Once properly aligned, product container 12 is pushed upwardly and collar key 70 is received in neck 30 of bottle support 14. Because pumps can dispense different types of product, collar key 70 and neck 30 may be "keyed" to one another according to the type of product or products permitted or intended to be dispensed from a given dispensing system. Collar key 70 and neck 30 may be formed with specific cross-sections, as shown at rib 98 on collar key 70 (FIGS. 6-9), which mates with channel 100 in neck 30 (FIGS. 11, 12). A separate lock plate element may also be employed, as shown at the numeral 110 in FIG. 13. Lock plate 110 would include male and/or female members at specific locations, and collar key 70 would include complimentary female and/or male members for mating with the male and/or female members on lock plate 110, such that only a given collar key 70 corresponding with a desired type of product could be received in neck 30 having a given lock plate 110. This would help with product verification for quality control. Here, lock plate 110 is shown with male member 112 and collar key 70 is shown with female member 114 at a complimentary location. It should be appreciated that lock plate 110 may be a separate element or may be manufactured directly into neck 30.
The container release mechanism 38 and its interaction with collar key 70 is disclosed with reference to FIGS. 13 and 14A-C which show exploded views of the release ring 40 at ring tab 46B and its interaction with collar key 70 on container 12. During insertion of product container 12 into bottle support 14, container release mechanism 38 interacts with protrusions 120A, 120B, 120C (FIG. 7) on collar key 70 to receive container 12 without the need for rotating container 12 relative to bottle support 14. As collar key 70 moves up into neck 30, ramped surfaces 122A, 122B, 122C on protrusions 120A, 120B, 120C contact ramped surfaces 124A, 124B, 124C on protrusions 126A, 126B, 126C on release ring 40, which is biased to the position of FIGS. 3 and 12 by spring 42 acting between spring plate 44 and finger tab 46A extending from release ring 40. After contact, continued insertion of product container 12 into bottle support 14 causes the various ramped surfaces to push against one another, forcing release ring 40 in the direction of arrow E against spring 42. When the ramped surfaces pass one another, spring 42 forces release ring 40 back to its biased position, and support surfaces 134A, 134B, 134C of protrusions 126A, 126B, 126C rest under support surfaces 136A, 136B, 136C of protrusions 120A, 120B, 120C to hold product container 12 in bottle support 14. Notably, spring 42 causes release ring 40 to move in the direction of arrow F and "snap" into place once the protrusions pass each other, and this makes it easy for an installer to hear that the product container has been properly installed, even without having to get under a counter and observe the installation. Product container 12 may be blindly removed from bottle support 14 by feeling for one of finger tabs 46 and moving it against spring 42 to move the support surfaces of the protrusions out of alignment.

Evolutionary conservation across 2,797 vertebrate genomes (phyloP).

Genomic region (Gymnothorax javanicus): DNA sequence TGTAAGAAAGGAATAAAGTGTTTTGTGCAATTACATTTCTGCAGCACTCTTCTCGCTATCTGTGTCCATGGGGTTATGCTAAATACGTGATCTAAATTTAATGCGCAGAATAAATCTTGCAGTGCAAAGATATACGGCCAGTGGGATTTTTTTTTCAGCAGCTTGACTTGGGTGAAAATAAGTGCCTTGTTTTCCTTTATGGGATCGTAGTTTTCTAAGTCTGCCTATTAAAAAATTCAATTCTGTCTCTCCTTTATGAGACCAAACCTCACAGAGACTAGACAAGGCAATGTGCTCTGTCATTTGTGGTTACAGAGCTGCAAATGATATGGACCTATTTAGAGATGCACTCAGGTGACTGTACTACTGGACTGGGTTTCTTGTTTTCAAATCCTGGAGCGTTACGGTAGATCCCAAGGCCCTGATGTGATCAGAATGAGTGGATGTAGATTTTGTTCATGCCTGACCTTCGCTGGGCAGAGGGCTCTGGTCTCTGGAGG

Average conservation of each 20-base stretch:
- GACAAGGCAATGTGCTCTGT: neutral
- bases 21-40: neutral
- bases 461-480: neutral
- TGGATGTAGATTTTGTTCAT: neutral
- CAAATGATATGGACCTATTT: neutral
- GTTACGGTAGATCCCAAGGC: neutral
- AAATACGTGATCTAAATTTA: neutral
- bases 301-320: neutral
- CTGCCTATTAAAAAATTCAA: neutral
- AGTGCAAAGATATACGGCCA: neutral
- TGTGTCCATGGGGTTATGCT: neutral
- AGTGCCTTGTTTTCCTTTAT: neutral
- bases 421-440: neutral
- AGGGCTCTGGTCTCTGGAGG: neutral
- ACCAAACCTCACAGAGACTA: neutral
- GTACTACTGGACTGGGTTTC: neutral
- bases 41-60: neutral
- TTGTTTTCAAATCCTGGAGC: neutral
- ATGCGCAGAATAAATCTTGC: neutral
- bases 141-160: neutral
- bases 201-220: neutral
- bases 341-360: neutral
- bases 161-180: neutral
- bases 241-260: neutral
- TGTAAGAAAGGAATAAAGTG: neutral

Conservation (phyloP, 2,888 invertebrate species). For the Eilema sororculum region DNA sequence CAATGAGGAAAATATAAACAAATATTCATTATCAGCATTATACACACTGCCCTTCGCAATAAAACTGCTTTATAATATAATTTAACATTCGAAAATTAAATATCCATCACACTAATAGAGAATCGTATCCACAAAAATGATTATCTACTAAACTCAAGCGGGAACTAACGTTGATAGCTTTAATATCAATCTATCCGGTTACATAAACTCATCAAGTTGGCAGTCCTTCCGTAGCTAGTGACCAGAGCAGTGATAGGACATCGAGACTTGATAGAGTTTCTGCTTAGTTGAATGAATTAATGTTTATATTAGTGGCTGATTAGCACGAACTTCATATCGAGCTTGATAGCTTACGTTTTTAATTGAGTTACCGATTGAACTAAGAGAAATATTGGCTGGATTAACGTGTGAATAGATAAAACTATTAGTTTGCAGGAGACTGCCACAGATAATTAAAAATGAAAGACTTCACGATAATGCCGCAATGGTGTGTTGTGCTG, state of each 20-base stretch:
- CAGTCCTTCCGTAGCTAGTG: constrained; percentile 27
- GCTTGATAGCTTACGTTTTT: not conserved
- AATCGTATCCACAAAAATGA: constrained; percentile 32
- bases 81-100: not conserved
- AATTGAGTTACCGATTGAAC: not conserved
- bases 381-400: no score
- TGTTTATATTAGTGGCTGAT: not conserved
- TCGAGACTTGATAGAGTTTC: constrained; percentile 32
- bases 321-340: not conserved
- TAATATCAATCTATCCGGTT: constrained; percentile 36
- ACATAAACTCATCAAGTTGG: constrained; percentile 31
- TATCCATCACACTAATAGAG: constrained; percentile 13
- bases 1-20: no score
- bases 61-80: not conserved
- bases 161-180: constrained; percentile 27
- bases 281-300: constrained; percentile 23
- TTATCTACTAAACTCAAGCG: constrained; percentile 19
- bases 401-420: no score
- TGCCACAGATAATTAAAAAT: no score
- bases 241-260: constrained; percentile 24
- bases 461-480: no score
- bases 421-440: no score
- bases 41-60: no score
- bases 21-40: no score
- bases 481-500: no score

In light of the foregoing, it should thus be evident that the present invention provides a counter mounted dispensing system that substantially improves the art. In accordance with the patent statutes, only the preferred embodiments of the present invention have been described in detail hereinabove, but this invention is not to be limited thereto or thereby. Rather, the scope of the invention shall include all modifications and variations that fall within the scope of the attached claims.
Patent applications by David D. Hayes, Wooster, OH US
Patent applications by Mark E. Rosenkranz, Parma, OH US
Patent applications by Nick E. Ciavarella, Seven Hills, OH US
Patent applications in class PROCESSES OF DISPENSING
Patent applications in all subclasses PROCESSES OF DISPENSING